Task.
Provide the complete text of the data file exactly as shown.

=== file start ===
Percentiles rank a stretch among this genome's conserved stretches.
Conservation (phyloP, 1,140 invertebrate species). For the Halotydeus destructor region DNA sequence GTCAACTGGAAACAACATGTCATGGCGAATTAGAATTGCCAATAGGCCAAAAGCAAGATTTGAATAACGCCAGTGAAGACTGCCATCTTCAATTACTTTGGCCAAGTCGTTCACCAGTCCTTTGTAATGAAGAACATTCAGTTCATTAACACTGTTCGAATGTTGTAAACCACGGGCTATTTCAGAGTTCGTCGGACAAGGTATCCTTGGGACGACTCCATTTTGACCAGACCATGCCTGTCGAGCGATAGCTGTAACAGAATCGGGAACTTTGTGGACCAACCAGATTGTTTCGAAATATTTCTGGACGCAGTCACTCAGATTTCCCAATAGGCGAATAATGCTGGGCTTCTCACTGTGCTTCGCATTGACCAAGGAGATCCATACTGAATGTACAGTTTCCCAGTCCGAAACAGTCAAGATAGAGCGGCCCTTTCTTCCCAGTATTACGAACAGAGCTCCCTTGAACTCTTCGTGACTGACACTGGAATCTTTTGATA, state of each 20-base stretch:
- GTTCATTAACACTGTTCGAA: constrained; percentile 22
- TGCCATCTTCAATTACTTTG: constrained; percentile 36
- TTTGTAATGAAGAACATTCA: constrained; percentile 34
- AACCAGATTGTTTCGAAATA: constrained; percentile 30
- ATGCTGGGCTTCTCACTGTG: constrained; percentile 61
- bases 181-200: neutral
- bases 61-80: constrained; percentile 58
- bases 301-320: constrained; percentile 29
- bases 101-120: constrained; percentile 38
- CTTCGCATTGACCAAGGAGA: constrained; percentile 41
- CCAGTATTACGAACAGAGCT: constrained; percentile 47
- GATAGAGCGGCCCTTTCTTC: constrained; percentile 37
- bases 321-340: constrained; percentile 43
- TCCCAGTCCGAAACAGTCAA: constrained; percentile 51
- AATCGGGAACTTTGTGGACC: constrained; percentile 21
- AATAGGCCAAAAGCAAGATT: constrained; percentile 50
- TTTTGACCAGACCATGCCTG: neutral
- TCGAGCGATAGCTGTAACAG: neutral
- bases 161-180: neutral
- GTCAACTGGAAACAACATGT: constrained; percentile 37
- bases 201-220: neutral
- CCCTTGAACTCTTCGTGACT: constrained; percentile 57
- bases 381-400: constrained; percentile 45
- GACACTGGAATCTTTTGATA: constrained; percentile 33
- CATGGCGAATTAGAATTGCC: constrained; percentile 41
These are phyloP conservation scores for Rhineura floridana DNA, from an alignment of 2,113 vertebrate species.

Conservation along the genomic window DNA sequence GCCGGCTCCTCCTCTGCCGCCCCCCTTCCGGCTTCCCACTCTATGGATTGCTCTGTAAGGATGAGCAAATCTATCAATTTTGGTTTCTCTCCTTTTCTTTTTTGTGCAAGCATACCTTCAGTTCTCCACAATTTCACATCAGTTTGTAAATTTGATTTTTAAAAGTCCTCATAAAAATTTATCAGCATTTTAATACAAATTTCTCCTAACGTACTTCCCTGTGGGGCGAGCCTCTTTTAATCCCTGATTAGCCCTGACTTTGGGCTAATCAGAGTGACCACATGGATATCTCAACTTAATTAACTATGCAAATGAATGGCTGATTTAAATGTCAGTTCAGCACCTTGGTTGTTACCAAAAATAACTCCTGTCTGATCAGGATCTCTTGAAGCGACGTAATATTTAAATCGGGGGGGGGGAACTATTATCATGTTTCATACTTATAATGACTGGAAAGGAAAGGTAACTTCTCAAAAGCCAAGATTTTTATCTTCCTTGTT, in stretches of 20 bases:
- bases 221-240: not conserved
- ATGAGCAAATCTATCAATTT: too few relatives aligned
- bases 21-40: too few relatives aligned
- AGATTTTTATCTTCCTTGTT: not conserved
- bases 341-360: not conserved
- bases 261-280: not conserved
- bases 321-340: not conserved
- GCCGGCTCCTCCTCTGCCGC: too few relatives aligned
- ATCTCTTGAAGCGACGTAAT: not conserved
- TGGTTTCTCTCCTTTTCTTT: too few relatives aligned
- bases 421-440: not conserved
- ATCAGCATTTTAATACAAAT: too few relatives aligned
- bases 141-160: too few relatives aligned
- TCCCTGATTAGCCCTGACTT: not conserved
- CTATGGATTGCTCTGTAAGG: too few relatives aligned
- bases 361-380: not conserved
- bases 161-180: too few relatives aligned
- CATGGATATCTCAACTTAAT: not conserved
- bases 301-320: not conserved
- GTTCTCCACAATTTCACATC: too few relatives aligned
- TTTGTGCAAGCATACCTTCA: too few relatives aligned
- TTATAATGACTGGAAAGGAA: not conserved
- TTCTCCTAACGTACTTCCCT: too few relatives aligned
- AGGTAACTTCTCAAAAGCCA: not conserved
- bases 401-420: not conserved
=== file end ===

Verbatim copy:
Percentiles rank a stretch among this genome's conserved stretches.
Conservation (phyloP, 1,140 invertebrate species). For the Halotydeus destructor region DNA sequence GTCAACTGGAAACAACATGTCATGGCGAATTAGAATTGCCAATAGGCCAAAAGCAAGATTTGAATAACGCCAGTGAAGACTGCCATCTTCAATTACTTTGGCCAAGTCGTTCACCAGTCCTTTGTAATGAAGAACATTCAGTTCATTAACACTGTTCGAATGTTGTAAACCACGGGCTATTTCAGAGTTCGTCGGACAAGGTATCCTTGGGACGACTCCATTTTGACCAGACCATGCCTGTCGAGCGATAGCTGTAACAGAATCGGGAACTTTGTGGACCAACCAGATTGTTTCGAAATATTTCTGGACGCAGTCACTCAGATTTCCCAATAGGCGAATAATGCTGGGCTTCTCACTGTGCTTCGCATTGACCAAGGAGATCCATACTGAATGTACAGTTTCCCAGTCCGAAACAGTCAAGATAGAGCGGCCCTTTCTTCCCAGTATTACGAACAGAGCTCCCTTGAACTCTTCGTGACTGACACTGGAATCTTTTGATA, state of each 20-base stretch:
- GTTCATTAACACTGTTCGAA: constrained; percentile 22
- TGCCATCTTCAATTACTTTG: constrained; percentile 36
- TTTGTAATGAAGAACATTCA: constrained; percentile 34
- AACCAGATTGTTTCGAAATA: constrained; percentile 30
- ATGCTGGGCTTCTCACTGTG: constrained; percentile 61
- bases 181-200: neutral
- bases 61-80: constrained; percentile 58
- bases 301-320: constrained; percentile 29
- bases 101-120: constrained; percentile 38
- CTTCGCATTGACCAAGGAGA: constrained; percentile 41
- CCAGTATTACGAACAGAGCT: constrained; percentile 47
- GATAGAGCGGCCCTTTCTTC: constrained; percentile 37
- bases 321-340: constrained; percentile 43
- TCCCAGTCCGAAACAGTCAA: constrained; percentile 51
- AATCGGGAACTTTGTGGACC: constrained; percentile 21
- AATAGGCCAAAAGCAAGATT: constrained; percentile 50
- TTTTGACCAGACCATGCCTG: neutral
- TCGAGCGATAGCTGTAACAG: neutral
- bases 161-180: neutral
- GTCAACTGGAAACAACATGT: constrained; percentile 37
- bases 201-220: neutral
- CCCTTGAACTCTTCGTGACT: constrained; percentile 57
- bases 381-400: constrained; percentile 45
- GACACTGGAATCTTTTGATA: constrained; percentile 33
- CATGGCGAATTAGAATTGCC: constrained; percentile 41
These are phyloP conservation scores for Rhineura floridana DNA, from an alignment of 2,113 vertebrate species.

Conservation along the genomic window DNA sequence GCCGGCTCCTCCTCTGCCGCCCCCCTTCCGGCTTCCCACTCTATGGATTGCTCTGTAAGGATGAGCAAATCTATCAATTTTGGTTTCTCTCCTTTTCTTTTTTGTGCAAGCATACCTTCAGTTCTCCACAATTTCACATCAGTTTGTAAATTTGATTTTTAAAAGTCCTCATAAAAATTTATCAGCATTTTAATACAAATTTCTCCTAACGTACTTCCCTGTGGGGCGAGCCTCTTTTAATCCCTGATTAGCCCTGACTTTGGGCTAATCAGAGTGACCACATGGATATCTCAACTTAATTAACTATGCAAATGAATGGCTGATTTAAATGTCAGTTCAGCACCTTGGTTGTTACCAAAAATAACTCCTGTCTGATCAGGATCTCTTGAAGCGACGTAATATTTAAATCGGGGGGGGGGAACTATTATCATGTTTCATACTTATAATGACTGGAAAGGAAAGGTAACTTCTCAAAAGCCAAGATTTTTATCTTCCTTGTT, in stretches of 20 bases:
- bases 221-240: not conserved
- ATGAGCAAATCTATCAATTT: too few relatives aligned
- bases 21-40: too few relatives aligned
- AGATTTTTATCTTCCTTGTT: not conserved
- bases 341-360: not conserved
- bases 261-280: not conserved
- bases 321-340: not conserved
- GCCGGCTCCTCCTCTGCCGC: too few relatives aligned
- ATCTCTTGAAGCGACGTAAT: not conserved
- TGGTTTCTCTCCTTTTCTTT: too few relatives aligned
- bases 421-440: not conserved
- ATCAGCATTTTAATACAAAT: too few relatives aligned
- bases 141-160: too few relatives aligned
- TCCCTGATTAGCCCTGACTT: not conserved
- CTATGGATTGCTCTGTAAGG: too few relatives aligned
- bases 361-380: not conserved
- bases 161-180: too few relatives aligned
- CATGGATATCTCAACTTAAT: not conserved
- bases 301-320: not conserved
- GTTCTCCACAATTTCACATC: too few relatives aligned
- TTTGTGCAAGCATACCTTCA: too few relatives aligned
- TTATAATGACTGGAAAGGAA: not conserved
- TTCTCCTAACGTACTTCCCT: too few relatives aligned
- AGGTAACTTCTCAAAAGCCA: not conserved
- bases 401-420: not conserved